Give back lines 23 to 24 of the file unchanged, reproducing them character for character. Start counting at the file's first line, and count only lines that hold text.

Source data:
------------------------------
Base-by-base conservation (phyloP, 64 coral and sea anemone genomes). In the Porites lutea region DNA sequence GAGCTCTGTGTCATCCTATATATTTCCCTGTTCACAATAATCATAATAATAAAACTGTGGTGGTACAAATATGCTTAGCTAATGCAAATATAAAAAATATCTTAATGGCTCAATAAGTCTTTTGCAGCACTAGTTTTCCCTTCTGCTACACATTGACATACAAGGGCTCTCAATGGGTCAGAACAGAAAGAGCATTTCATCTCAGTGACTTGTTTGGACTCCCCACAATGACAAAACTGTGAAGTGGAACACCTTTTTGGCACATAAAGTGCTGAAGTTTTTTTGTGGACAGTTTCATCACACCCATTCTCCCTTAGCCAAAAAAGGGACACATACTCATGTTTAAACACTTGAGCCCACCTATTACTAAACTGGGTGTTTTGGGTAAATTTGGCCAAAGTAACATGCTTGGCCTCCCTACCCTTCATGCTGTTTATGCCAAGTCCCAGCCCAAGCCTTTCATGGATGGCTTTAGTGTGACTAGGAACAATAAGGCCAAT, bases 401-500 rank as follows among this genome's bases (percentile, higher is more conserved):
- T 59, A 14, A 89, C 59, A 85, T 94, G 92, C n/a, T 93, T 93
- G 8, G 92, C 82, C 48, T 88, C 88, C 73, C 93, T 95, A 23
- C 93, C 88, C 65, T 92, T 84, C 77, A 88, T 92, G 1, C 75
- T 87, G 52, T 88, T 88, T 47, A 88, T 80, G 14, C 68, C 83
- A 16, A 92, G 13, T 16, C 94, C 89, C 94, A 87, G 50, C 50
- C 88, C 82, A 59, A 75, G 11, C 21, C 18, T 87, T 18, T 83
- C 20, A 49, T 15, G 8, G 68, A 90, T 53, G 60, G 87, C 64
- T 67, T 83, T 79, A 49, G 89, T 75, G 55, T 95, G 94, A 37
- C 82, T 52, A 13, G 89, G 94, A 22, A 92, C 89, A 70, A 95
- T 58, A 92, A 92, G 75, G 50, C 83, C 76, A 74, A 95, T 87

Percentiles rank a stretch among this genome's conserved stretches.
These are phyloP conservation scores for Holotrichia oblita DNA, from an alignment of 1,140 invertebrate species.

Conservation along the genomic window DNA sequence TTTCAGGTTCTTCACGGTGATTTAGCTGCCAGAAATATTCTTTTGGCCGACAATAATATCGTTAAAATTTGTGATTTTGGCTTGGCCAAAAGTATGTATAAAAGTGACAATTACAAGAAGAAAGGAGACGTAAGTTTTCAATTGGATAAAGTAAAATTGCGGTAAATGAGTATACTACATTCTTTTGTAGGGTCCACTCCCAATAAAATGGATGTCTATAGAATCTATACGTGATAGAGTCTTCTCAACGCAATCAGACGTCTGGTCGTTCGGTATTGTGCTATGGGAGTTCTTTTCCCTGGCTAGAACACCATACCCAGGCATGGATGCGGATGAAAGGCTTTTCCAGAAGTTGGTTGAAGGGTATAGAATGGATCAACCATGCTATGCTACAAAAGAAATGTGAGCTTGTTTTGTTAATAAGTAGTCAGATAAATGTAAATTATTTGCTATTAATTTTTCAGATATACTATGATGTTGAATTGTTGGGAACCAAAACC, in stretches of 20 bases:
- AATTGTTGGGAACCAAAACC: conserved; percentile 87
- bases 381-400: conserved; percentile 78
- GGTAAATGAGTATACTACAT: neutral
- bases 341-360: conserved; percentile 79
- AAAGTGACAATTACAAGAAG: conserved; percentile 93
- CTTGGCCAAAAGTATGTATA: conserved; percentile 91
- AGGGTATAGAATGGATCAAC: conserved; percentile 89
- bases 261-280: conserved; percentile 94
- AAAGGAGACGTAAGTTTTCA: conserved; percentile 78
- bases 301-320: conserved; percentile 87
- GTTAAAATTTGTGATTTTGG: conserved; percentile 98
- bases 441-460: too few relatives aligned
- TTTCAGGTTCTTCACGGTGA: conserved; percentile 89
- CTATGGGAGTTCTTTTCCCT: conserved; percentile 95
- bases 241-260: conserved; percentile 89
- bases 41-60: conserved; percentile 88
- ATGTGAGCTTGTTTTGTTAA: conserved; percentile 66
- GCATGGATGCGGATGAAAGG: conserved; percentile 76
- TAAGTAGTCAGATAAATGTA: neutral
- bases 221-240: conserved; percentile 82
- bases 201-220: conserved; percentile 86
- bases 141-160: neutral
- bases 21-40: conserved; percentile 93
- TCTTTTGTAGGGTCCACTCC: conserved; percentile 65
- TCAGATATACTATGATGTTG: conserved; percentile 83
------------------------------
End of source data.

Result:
- AAAGGAGACGTAAGTTTTCA: conserved; percentile 78
- bases 301-320: conserved; percentile 87